Soils, Sales, and Systems: Part 2

Over the course of the next couple of weeks, we’ll dive deeper into each of the legs of the 3S pyramid on our quest for the triple bottom line: People, Profits, and Planet.


Soils and soil ecosystems are the foundation of human life as we know it. The operation of a profitable and sustainable farm business is contingent on the presence of healthy, vibrant, and fertile soil ecosystems. I won’t go into detail here about soils as the organic movement is already full of knowlege on this topic. I encourage you to seek out and learn from the wealth of books and teachers out there.

I would like to highlight that there is a hierarchy of soil health factors…. that as long as the lower tiers of the soil pyramid are not solid, efforts to impact the higher tiers shall be in vain. So… don’t waste your time with microbiological activators or biodynamic preparations if your drainage is the limiting factor. Focus on addressing the weak link and a solid soil pyramid, tier by tier.


The second leg of the triangle is sales.

Ultimately, what is important is profits. However, profits does not start with an S… just kidding. With healthy sales, profits will occur naturally when the two other legs of the triangle are sturdy. That is to say: in a farm environment with healthy soils and optimized management systems, the key elements for profitability are in place.. if and only if the necessary sales are generated.

Our businesses can only grow as far as our imaginations can reach. There is a tendency within the small farm movement to limit what we think is possible; to not dream big enough. At what ever scale you are opperating, aim to be at the upper limit of that scale without unintentionally stepping into the next scale up. To take an example from the boxing world, it is better to be a heavy light-weight boxer than a light heavy-weight boxer. Another way of seeing this is that we must seek to maximize sales for a given set of fixed costs. Your greenhouse cost $25K to build regardless of whether you manage to sell 10 000$ or 30 000$ or 50 000$ of product per year from that greenhouse. The greenhouse doesn’t give a f*** if you underperform!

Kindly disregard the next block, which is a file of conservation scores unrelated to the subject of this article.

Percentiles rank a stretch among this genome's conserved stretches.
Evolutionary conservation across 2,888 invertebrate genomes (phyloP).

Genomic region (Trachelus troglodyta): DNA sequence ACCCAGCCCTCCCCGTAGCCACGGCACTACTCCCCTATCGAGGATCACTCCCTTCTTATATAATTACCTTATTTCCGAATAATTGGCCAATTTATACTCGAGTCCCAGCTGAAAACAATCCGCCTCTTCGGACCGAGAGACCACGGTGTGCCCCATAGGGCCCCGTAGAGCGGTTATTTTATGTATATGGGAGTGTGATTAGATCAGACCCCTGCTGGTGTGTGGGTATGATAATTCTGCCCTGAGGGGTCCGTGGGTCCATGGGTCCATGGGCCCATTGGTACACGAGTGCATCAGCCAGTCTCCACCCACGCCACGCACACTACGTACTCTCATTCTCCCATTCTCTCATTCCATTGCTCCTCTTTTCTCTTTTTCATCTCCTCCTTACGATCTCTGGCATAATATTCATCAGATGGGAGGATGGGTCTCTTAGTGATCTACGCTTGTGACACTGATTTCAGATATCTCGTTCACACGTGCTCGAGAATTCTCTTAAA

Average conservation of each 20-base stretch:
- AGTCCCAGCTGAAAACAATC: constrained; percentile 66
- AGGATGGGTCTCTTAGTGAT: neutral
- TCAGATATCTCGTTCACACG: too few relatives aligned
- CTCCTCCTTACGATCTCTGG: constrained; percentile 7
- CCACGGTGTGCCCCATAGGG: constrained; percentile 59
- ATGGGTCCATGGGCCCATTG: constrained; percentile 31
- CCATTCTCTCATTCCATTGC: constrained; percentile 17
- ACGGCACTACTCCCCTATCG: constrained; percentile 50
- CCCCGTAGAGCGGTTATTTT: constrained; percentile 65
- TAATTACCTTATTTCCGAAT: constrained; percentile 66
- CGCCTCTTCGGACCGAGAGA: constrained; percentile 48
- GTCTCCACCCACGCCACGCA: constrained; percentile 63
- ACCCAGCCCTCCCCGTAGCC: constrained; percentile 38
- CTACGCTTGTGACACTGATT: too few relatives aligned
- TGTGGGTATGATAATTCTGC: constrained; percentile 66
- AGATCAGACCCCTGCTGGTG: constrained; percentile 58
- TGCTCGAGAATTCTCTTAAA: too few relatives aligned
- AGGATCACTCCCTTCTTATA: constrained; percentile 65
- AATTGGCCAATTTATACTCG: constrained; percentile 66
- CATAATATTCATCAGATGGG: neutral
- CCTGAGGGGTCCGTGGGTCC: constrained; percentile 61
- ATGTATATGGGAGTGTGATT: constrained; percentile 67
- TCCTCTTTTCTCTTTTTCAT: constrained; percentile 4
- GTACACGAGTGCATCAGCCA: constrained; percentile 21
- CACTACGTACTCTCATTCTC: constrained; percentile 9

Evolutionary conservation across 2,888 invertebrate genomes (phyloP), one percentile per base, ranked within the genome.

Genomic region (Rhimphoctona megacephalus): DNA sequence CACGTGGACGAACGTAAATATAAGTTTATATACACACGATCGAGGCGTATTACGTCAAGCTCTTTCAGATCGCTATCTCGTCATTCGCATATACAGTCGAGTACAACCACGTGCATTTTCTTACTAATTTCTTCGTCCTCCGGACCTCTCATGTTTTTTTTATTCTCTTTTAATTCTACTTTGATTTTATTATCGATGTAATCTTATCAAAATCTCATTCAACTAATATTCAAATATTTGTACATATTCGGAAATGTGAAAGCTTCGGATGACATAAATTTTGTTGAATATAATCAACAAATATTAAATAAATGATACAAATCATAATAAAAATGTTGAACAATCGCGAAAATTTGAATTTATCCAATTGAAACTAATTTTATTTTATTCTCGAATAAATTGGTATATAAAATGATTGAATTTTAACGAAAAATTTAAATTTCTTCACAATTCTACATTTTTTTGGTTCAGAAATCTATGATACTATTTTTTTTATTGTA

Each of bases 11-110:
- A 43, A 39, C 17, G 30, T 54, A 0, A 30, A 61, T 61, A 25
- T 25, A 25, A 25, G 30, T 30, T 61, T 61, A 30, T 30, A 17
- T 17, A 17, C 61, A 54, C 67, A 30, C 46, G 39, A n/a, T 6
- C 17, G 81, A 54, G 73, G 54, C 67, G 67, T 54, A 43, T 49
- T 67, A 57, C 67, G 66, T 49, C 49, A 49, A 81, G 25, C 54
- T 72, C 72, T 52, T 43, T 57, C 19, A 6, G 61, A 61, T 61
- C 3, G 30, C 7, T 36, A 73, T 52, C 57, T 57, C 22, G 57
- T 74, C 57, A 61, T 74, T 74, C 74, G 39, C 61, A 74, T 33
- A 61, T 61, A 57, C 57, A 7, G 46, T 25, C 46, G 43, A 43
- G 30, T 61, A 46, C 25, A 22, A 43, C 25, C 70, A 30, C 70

Basically, what I am saying is that many farmers sell them selves short (literally) simply because they aim too low. If you’re farming 1 or 2 acres bio-intensively, you could be aiming for $150-200K in sales. If your farming in the extensive model with 5 or 6 acres in production, you could be aiming for $200-300K in sales.


The third leg of the triangle is farm systems. A system refers to the coherent organisation of a number of components, tools, and procedures to achieve a defined outcome. When carried out in a systematic manner, the outcome of the actions in a system is greater than the sum of the parts ie. When combined in a systematic fashion, the final impact of the actions and tool is greater than what they would have achieved in an individual or haphazard manner.

Systems are both an organizational tool and an analytical tool.

Systems can often be broken down into a number of smaller systems. The farm as a whole is a system composed of a number of smaller interconnected systems

The key farm systems are:

  • Information flow (planning, communication of that plan to the field, record keeping, analysis, financial planning and monitoring)
  • Marketing and PR
  • Pre-planting Prep (Tillage, fertilisation, drainage, field layout, crop rotation design)
  • Crop Establishment (seedling production, transplanting, direct seeding)
  • Crop Maintenance (Irrigation, pest + disease management, trellising, pruning)
  • Weed Management (strategies, cultivation, physical barriers)
  • Harvest
  • Post-Harvest
  • Distribution
  • Maintenance and repair
  • Humans (wellbeing, training, accountability, growth and developement)(farm owners, employees, interns, volunteers, managers)

In order for the whole farm to function to its full potential, each of the farm systems must be optimized and the various systems must be integrated (logically linked so as to create synergies between the various systems). For example, it is clear to see that the Weed Management system and the harvest system and linked. When the weed management system is functioning properly, harvest will be way easier than if you had to search through waist high weeds just to find your crop.

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